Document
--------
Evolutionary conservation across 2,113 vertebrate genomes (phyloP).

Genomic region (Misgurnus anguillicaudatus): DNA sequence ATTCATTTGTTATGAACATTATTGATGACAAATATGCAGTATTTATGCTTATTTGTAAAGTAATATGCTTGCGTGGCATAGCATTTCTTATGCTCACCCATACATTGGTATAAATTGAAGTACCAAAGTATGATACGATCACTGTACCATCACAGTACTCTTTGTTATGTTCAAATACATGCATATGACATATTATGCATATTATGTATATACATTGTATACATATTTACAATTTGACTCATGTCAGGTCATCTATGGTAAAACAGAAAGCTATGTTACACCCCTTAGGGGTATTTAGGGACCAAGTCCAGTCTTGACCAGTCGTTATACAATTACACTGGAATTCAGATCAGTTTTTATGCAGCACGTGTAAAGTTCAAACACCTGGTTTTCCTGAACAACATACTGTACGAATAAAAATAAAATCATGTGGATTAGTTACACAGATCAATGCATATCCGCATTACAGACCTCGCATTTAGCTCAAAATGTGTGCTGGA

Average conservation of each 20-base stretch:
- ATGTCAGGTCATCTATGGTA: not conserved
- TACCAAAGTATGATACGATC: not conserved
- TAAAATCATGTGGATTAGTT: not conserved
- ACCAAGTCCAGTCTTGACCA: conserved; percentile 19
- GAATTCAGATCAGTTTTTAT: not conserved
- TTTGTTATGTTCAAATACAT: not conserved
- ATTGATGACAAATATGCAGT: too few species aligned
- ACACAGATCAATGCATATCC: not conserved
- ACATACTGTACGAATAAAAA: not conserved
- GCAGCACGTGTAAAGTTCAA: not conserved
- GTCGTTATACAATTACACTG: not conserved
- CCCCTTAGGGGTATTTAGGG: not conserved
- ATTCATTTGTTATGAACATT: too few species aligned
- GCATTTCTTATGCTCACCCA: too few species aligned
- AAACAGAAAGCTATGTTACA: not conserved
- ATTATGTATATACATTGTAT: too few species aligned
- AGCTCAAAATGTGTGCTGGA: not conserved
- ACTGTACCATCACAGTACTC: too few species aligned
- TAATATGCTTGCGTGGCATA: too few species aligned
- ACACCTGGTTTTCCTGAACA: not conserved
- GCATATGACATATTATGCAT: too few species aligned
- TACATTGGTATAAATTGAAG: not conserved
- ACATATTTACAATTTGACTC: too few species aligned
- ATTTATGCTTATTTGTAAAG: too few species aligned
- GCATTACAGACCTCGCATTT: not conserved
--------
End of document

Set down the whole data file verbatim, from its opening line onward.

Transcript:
Evolutionary conservation across 2,113 vertebrate genomes (phyloP).

Genomic region (Misgurnus anguillicaudatus): DNA sequence ATTCATTTGTTATGAACATTATTGATGACAAATATGCAGTATTTATGCTTATTTGTAAAGTAATATGCTTGCGTGGCATAGCATTTCTTATGCTCACCCATACATTGGTATAAATTGAAGTACCAAAGTATGATACGATCACTGTACCATCACAGTACTCTTTGTTATGTTCAAATACATGCATATGACATATTATGCATATTATGTATATACATTGTATACATATTTACAATTTGACTCATGTCAGGTCATCTATGGTAAAACAGAAAGCTATGTTACACCCCTTAGGGGTATTTAGGGACCAAGTCCAGTCTTGACCAGTCGTTATACAATTACACTGGAATTCAGATCAGTTTTTATGCAGCACGTGTAAAGTTCAAACACCTGGTTTTCCTGAACAACATACTGTACGAATAAAAATAAAATCATGTGGATTAGTTACACAGATCAATGCATATCCGCATTACAGACCTCGCATTTAGCTCAAAATGTGTGCTGGA

Average conservation of each 20-base stretch:
- ATGTCAGGTCATCTATGGTA: not conserved
- TACCAAAGTATGATACGATC: not conserved
- TAAAATCATGTGGATTAGTT: not conserved
- ACCAAGTCCAGTCTTGACCA: conserved; percentile 19
- GAATTCAGATCAGTTTTTAT: not conserved
- TTTGTTATGTTCAAATACAT: not conserved
- ATTGATGACAAATATGCAGT: too few species aligned
- ACACAGATCAATGCATATCC: not conserved
- ACATACTGTACGAATAAAAA: not conserved
- GCAGCACGTGTAAAGTTCAA: not conserved
- GTCGTTATACAATTACACTG: not conserved
- CCCCTTAGGGGTATTTAGGG: not conserved
- ATTCATTTGTTATGAACATT: too few species aligned
- GCATTTCTTATGCTCACCCA: too few species aligned
- AAACAGAAAGCTATGTTACA: not conserved
- ATTATGTATATACATTGTAT: too few species aligned
- AGCTCAAAATGTGTGCTGGA: not conserved
- ACTGTACCATCACAGTACTC: too few species aligned
- TAATATGCTTGCGTGGCATA: too few species aligned
- ACACCTGGTTTTCCTGAACA: not conserved
- GCATATGACATATTATGCAT: too few species aligned
- TACATTGGTATAAATTGAAG: not conserved
- ACATATTTACAATTTGACTC: too few species aligned
- ATTTATGCTTATTTGTAAAG: too few species aligned
- GCATTACAGACCTCGCATTT: not conserved